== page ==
I miss the silent generation in a lot of ways. I miss my Grandmother and Grandfather. I remember they were stoic and carried themselves with quiet dignity. They reserved judgement. I recognize not all silent generation people were this way, but it's something that many people I have talked to about grandparents remember about their's. My Grandmother refused to use corporal punishment in her house, despite social pressures from the church: my Grandfather respected her decision and didn't strike anyone either.

I lived with them briefly as a child. My Grandmother made me chicken noodle soup from scratch (even the noodles!). She had two talkative cockatiels to keep her company after my Grandfather passed away. She loved them so much. She talked to them all of the time and took them out of their large cage to gently pet their heads and let them nuzzle her face. Sometimes she held up a mirror so that they could admire themselves while she told them they were beautiful. She decorated the roof of their cage with a dainty doily cloth. She was heartbroken when the second bird finally passed.

She had moved into a nice retirement home facility by that point that was similiar to an apartment building in layout. Each unit had their own bathroom, kitchenette, bedroom, and small living and sitting rooms. The ground floor had a communal service kitchen and comfortable seating area with large bay windows that overlooked the town's modest thoroughfare. I remember telling her that I didn't think I was a girl when I was younger. She didn't say much or argue; she didn't change her facial expression; she just asked me to explain the feeling. I didn't mean to tell her, it was just related to something else she had asked me about for school. I don't know what she thought about it; if she privately prayed for me, or if she just accepted me. Either way, it was important to me to have an older adult just calmly listen without displaying discomfort and ask me questions rather than start freaking out and telling me I must be mistaken. She was the only family member I told for the longest time.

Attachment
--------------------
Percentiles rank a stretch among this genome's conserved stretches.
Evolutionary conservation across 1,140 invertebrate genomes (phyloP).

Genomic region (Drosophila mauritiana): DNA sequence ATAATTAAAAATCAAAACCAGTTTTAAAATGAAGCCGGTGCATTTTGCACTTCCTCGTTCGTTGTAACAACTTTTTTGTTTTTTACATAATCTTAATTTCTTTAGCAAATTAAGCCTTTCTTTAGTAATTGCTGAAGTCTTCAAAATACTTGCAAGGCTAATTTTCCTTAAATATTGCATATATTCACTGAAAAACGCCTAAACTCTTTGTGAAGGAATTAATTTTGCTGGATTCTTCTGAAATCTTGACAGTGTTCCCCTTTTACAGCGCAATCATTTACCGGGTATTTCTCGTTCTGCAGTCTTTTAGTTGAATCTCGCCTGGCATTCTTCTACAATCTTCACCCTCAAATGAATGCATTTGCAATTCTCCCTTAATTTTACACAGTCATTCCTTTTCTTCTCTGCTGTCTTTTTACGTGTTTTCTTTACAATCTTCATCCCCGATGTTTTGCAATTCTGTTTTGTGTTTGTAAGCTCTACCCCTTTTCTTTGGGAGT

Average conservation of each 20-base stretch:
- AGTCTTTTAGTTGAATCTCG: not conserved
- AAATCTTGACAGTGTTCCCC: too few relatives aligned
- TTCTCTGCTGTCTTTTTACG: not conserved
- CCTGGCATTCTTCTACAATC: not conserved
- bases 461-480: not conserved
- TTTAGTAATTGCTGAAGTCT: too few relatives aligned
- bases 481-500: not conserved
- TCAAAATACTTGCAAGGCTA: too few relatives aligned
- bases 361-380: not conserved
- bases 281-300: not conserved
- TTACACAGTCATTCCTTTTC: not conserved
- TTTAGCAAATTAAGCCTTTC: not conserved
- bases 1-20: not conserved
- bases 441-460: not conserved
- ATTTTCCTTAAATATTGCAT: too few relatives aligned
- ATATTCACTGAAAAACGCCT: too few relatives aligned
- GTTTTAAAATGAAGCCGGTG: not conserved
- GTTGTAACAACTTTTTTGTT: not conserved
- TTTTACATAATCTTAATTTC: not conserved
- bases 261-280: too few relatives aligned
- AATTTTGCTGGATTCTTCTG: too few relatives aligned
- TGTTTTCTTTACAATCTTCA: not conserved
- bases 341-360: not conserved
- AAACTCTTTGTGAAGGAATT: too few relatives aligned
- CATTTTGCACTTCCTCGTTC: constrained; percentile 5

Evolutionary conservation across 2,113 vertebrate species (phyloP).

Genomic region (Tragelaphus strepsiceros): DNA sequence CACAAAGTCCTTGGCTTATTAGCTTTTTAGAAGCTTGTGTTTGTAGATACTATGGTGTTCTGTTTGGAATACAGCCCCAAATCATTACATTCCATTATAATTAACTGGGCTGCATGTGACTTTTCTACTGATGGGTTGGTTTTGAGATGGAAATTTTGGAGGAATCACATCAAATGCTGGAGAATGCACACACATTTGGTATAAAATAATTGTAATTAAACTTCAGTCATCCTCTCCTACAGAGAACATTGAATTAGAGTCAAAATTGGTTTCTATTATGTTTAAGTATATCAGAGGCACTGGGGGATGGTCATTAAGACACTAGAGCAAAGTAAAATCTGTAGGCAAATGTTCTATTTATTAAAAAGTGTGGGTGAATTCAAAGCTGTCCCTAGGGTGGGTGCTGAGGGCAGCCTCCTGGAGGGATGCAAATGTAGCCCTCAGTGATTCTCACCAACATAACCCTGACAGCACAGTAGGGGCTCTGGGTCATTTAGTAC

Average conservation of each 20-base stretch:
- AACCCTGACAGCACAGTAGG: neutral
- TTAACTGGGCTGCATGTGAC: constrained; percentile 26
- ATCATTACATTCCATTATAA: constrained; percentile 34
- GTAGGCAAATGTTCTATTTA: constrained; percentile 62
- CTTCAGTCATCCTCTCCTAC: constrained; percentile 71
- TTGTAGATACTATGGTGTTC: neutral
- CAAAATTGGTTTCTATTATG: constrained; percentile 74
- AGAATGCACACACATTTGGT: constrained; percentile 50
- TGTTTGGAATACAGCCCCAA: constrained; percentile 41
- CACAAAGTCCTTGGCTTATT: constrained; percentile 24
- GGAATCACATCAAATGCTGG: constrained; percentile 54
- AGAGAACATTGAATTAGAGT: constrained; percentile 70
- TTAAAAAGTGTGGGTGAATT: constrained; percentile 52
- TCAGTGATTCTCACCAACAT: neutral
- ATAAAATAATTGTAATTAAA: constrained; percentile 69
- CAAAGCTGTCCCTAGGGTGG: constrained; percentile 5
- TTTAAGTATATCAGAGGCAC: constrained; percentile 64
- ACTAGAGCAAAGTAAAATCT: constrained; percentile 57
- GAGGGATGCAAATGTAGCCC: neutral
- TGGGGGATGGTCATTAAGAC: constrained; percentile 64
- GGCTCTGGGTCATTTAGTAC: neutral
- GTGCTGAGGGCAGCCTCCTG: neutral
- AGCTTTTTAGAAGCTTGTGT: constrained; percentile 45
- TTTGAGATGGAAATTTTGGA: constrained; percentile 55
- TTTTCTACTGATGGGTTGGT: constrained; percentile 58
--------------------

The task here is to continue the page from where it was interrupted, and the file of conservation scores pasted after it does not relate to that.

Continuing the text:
I wish she hadn't lived so far away; I wish we had gone to visit her more. Now I am trying to learn about her through the ripples she's left in other people's lives. My aunts let me keep her single-serve teapot and teacup on the condition that I use it frequently and remember her while doing so. Apparently she had tea almost everyday around noon and read pulp romance novels. I hope having tea with breakfast while reading "trash" fanfiction is a close enough analog.

If I find that shortbread cookie recipe online, I might post another update today or tomorrow. I work off of printed pages when I bake so that I can write my own notes on them.

So anyway. Thanks for stopping by! I know not everyone has a nice family member, so please don't forget to reach out to found family and friends during this holiday season--but also in general. Seeya next time!